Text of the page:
The way its proponents spin it, 3D will be the next big thing in TV, a gotta-have technology that will pick up where Tivo, hi-def, and Blu-Ray have left off. Someday maybe, but not anytime soon.
A survey released on Feb. 24 by two groups with vested interests in 3D television—the Entertainment Technology Center and the Consumer Electronics Assn.—finds little demand for the new form of video. Just 16% of adults say they’re interested in watching 3D movies or TV shows in their homes. And the numbers go down from there, to 14% who might want 3D video games and 12% who would prefer a 3D version of a movie over 2D.
Sheesh, Congress has numbers twice that high, according to the latest Gallup poll.
The survey sponsors see hope nonetheless. Roughly one of every six respondents, or 17%, say they've seen a 3D movie in a theater in the past year. That works out to nearly 41 million adults. These movie-goers are more into 3D at home: 26% say they'd be interested in playing a 3D video game at home, for instance.
Seeing Coraline, Bolt or My Bloody Valentine in 3D on the big screen, in other words, makes people want to watch TV the same way. (Scroll down on this blog to see a post from my Innovation colleague Jessie Scanlon on how Coraline was made.)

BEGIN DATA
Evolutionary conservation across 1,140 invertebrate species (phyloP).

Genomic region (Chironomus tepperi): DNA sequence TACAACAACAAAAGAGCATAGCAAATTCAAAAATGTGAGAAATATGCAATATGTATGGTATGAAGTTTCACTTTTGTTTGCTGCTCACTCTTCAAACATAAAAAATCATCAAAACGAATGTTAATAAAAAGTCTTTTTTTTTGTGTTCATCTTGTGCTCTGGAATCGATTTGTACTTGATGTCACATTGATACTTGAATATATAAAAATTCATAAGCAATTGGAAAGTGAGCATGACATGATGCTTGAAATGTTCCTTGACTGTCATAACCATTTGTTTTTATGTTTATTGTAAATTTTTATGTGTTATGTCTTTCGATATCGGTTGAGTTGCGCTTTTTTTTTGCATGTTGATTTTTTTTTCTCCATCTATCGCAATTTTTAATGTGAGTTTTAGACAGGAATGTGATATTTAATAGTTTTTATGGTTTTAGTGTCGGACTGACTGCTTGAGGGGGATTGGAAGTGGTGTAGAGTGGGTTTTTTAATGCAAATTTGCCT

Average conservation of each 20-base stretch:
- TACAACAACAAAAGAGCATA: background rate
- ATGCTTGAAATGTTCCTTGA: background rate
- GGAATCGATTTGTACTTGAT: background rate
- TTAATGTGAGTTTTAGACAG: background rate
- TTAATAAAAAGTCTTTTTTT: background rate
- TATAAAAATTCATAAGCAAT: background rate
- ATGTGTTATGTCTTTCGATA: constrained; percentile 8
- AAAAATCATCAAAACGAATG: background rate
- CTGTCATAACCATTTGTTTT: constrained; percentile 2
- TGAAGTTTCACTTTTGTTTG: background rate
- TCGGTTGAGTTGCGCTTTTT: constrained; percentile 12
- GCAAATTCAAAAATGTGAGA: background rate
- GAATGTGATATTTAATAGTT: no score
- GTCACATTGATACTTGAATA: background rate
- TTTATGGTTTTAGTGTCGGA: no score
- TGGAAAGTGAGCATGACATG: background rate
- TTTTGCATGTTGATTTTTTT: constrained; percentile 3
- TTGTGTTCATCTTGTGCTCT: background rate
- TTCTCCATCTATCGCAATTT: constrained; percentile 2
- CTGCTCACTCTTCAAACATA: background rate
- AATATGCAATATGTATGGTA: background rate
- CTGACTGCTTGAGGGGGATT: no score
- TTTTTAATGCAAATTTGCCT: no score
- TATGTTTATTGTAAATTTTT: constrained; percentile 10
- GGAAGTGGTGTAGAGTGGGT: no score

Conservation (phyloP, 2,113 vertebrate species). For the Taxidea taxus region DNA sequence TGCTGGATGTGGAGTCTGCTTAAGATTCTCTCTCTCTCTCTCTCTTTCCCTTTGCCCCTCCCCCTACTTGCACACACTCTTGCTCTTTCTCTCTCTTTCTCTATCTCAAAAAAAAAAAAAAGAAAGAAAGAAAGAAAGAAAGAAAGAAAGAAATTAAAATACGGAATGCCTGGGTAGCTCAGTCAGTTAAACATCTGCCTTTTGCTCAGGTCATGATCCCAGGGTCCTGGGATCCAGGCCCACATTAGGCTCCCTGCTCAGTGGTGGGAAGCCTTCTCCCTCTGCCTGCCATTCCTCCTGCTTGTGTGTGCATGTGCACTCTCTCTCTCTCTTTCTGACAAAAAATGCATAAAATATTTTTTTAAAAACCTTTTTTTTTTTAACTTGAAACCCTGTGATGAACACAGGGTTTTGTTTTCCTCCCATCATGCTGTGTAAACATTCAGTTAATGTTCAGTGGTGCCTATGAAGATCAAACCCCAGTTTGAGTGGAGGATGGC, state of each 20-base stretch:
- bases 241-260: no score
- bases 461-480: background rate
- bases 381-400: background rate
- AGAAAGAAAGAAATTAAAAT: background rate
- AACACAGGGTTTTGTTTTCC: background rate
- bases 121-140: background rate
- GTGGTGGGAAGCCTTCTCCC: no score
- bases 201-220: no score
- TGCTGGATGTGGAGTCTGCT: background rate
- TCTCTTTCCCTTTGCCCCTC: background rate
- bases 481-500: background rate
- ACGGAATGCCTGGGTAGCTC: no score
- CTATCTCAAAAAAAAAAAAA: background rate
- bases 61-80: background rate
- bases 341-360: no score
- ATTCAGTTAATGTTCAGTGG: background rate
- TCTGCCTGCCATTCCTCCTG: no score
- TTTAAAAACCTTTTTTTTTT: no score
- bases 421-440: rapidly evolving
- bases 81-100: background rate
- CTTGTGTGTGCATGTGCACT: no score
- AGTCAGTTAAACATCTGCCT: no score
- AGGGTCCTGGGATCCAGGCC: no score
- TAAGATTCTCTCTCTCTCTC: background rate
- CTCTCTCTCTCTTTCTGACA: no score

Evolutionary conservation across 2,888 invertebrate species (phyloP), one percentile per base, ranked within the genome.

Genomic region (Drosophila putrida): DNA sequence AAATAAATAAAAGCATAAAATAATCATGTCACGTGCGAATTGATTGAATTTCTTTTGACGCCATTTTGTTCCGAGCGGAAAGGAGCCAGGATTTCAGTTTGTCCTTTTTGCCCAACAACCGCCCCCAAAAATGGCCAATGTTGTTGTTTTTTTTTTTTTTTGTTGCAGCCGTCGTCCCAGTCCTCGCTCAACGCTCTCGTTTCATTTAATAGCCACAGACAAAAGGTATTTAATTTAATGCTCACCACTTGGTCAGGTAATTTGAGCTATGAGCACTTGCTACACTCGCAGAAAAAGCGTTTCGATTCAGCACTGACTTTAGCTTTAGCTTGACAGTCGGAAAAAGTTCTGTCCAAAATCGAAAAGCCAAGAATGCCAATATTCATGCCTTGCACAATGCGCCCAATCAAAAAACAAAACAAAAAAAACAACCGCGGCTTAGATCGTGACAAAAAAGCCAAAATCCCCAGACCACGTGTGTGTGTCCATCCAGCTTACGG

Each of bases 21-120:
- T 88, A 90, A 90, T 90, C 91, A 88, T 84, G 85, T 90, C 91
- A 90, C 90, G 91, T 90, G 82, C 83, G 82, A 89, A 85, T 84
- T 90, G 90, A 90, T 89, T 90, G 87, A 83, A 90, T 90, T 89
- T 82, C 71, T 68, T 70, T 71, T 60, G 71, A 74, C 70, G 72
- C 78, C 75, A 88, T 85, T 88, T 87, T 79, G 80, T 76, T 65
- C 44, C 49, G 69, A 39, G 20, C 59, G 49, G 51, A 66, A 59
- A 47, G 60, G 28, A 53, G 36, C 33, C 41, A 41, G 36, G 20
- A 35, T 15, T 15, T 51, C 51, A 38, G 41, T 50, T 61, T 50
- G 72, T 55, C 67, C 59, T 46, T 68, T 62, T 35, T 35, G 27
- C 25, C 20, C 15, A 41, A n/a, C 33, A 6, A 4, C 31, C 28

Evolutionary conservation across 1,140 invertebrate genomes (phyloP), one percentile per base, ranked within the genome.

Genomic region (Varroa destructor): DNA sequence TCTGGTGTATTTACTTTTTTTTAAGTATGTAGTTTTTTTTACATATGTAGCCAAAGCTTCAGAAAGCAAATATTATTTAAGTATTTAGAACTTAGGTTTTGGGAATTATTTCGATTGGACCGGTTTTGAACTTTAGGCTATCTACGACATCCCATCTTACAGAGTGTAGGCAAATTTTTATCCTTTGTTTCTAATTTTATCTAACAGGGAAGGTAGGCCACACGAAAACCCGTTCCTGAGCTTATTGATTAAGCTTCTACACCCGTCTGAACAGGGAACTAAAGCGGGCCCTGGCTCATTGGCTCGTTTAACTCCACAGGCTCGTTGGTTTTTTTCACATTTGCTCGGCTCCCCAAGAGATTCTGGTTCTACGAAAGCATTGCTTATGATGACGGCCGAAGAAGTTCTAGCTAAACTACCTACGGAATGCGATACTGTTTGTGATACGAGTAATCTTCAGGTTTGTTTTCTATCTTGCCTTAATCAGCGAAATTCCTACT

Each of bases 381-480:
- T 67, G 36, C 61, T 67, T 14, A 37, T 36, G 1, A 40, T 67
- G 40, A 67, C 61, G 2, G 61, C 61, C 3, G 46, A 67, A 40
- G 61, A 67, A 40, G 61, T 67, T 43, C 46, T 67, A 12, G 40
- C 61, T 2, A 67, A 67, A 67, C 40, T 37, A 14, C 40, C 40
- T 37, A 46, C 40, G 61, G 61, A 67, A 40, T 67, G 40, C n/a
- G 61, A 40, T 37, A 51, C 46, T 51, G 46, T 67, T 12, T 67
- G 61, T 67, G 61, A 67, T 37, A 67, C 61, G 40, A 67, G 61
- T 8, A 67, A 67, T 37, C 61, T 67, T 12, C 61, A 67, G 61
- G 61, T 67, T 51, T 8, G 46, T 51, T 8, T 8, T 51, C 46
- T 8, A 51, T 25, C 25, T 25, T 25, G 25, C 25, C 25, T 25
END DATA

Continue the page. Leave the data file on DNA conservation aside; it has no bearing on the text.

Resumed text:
Since Hollywood is bringing out more 3D films--19 are scheduled for release in 2009--and more theaters are installing 3D projectors, this could sell more people on 3D video. As Sanford Climan, chief executive of 3D production house 3ality Digital, told BusinessWeek's Ron Grover recently: "Once you see a picture in 3D, you never want to go back."
Meantime, television makers are showing off 3D sets at trade shows. Samsung, in fact, already has home-theater 3D TVs on the market. Noting the convergence of 3D products and 3D "delivery systems," one of the survey's two chief analysts, David Wertheimer, says: "We have a perfect storm brewing."
Wertheimer, who is CEO of the Entertainment & Technology Center at the University of Southern California, and co-analyst Shawn DuBravac, an economist for the Consumer Electronics Assn., take heart in the answer to another question: More than half of the 1,002 adults polled by phone last December say they'd have no issue with keeping their heads still and wearing special glasses to watch 3D video at home.
"3D for a very long time has been a story about the movie theater," DuBravac tells me. "It's increasingly becoming a home-entertainment story, or at least the potential is there."
Still, the numbers don't scream tipping point to me. As DuBravac and Wertheimer point out in their report, only a minority of adults said they were curious about digital TV a decade ago. But that minority was 40% vs. 16% who might want 3D TV today. Maybe the glasses that 3D proponents are wearing have too much rose tint in them.
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